Olmert Pushing Road Map Plan

Prime Minister Ehud Olmert, in a joint press conference with British Prime Minister Tony Blair on Saturday night, announced he plans to meet - unconditionally - with Abu Mazen in the near future.

Hillel Fendel , | updated: 07:53

Blair arrived in Jerusalem late Sabbath afternoon, meeting with Mr. Olmert on what many feel is his farewell tour of the region before his expected resignation next year.

Olmert told reporters that he plans to meet with PA Chairman Mahmoud Abbas (Abu Mazen) in the near future. Though just last week he said he would not meet with Abbas before captive soldier Gilad Shalit is released, he no longer has set any preconditions for such a meeting.

Olmert expressed his willingness and intention to advance the Quartet's Road Map Plan between Israel and the PA. He announced that the Realignment Plan, his main election campaign platform, was no longer relevant.

The Road Map plan, initiated in 2002, calls for an end to terrorism, an end to Israel's settlement activity, and the formation of a Palestinian state. Ex-Prime Minister Ariel Sharon said that the U.S. guaranteed that Israel could retain major settlement blocs in the Shomron, but this has not been borne out by the relevant documents. The plan has not yet made it to its first step.

The British leader told reporters that events taking place in the Mideast directly impact his country, as well as the entire world community. Blair expressed his willingness to do whatever possible to advance negotiating efforts between Israel and the PA (Palestinian Authority).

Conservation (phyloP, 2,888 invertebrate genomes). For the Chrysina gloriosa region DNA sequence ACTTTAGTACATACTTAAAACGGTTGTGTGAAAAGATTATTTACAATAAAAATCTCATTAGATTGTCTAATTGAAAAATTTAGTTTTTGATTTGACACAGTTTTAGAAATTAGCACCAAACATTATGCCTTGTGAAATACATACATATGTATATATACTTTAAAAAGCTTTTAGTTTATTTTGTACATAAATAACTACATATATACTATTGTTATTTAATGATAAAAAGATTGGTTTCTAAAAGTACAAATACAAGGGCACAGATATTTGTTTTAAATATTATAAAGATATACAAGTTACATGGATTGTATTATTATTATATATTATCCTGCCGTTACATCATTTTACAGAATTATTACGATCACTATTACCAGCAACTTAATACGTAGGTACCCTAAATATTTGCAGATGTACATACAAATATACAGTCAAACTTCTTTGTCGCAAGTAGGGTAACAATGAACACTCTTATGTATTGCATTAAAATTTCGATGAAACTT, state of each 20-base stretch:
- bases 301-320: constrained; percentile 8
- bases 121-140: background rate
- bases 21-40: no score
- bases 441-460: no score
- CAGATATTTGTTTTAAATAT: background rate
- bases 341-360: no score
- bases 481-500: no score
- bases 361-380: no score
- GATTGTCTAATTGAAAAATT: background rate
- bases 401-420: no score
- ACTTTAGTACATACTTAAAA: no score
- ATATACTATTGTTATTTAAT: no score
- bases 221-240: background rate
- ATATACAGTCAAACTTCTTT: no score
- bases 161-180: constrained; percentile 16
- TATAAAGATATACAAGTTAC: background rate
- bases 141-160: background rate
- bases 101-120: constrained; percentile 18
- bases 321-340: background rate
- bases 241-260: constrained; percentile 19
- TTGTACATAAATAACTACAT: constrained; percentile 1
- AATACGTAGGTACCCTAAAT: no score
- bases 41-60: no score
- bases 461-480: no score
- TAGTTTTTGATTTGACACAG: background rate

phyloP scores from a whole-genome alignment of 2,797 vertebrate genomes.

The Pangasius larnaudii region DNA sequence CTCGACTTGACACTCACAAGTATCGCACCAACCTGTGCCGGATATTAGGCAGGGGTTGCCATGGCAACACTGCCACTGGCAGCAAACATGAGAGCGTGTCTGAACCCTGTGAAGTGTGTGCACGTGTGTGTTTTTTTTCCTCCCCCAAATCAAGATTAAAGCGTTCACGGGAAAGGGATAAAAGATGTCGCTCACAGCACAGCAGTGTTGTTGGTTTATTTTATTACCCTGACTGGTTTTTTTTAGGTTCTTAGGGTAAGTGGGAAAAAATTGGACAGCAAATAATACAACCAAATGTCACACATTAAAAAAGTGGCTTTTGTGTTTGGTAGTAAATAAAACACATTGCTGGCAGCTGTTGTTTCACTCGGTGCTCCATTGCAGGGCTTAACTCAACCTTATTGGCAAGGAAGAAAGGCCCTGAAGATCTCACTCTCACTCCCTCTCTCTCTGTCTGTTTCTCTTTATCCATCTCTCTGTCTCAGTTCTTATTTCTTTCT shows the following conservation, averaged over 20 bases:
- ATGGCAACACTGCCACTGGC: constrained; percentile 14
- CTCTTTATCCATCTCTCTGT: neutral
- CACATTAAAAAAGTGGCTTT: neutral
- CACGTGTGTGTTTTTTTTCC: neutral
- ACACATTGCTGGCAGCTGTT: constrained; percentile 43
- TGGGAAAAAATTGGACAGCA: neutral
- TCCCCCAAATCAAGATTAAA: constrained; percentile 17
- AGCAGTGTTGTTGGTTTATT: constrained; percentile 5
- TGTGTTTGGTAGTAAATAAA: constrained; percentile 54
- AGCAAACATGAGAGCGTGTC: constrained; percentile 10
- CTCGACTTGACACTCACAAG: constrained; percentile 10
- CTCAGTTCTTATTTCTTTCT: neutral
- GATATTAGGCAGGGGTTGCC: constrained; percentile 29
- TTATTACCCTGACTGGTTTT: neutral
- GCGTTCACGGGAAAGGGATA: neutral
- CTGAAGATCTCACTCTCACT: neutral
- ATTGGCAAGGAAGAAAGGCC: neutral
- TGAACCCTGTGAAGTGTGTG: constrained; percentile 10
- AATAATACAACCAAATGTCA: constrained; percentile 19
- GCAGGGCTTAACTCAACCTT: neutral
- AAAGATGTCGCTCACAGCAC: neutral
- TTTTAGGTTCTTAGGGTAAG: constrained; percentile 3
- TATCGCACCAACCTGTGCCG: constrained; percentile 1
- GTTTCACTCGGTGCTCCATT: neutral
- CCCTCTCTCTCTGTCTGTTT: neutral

Prime Minister Olmert has said that he now realizes that his Realignment Plan, calling for the dismantling of most of the communities in Judea and Samaria and the handing over of most of the territory to Hamas, is no longer realistic. The Road Map Plan is all Olmert has left on the political horizon, analysts say.

Olmert placing the focus of his Saturday night remarks not on Lebanon or Iran, but on the PA. PA chairman Mahmoud Abbas of Fatah, who still retains his position despite the fact that Hamas controls the Parliament, is also willing to talk unconditionally with Olmert. Both leaders apparently feel they need each other in order to stay in power.

The Deputy Director of the GSS (Israel's domestic security service), whose name is not known to the public, says that Abbas also needs Hamas cooperation in order to survive. The official told the Cabinet today that Fatah is continuing to crumble in the face of increasing Hamas strength and influence within the internal PA security agencies. Efforts continue to create a unity government of both Hamas and Fatah.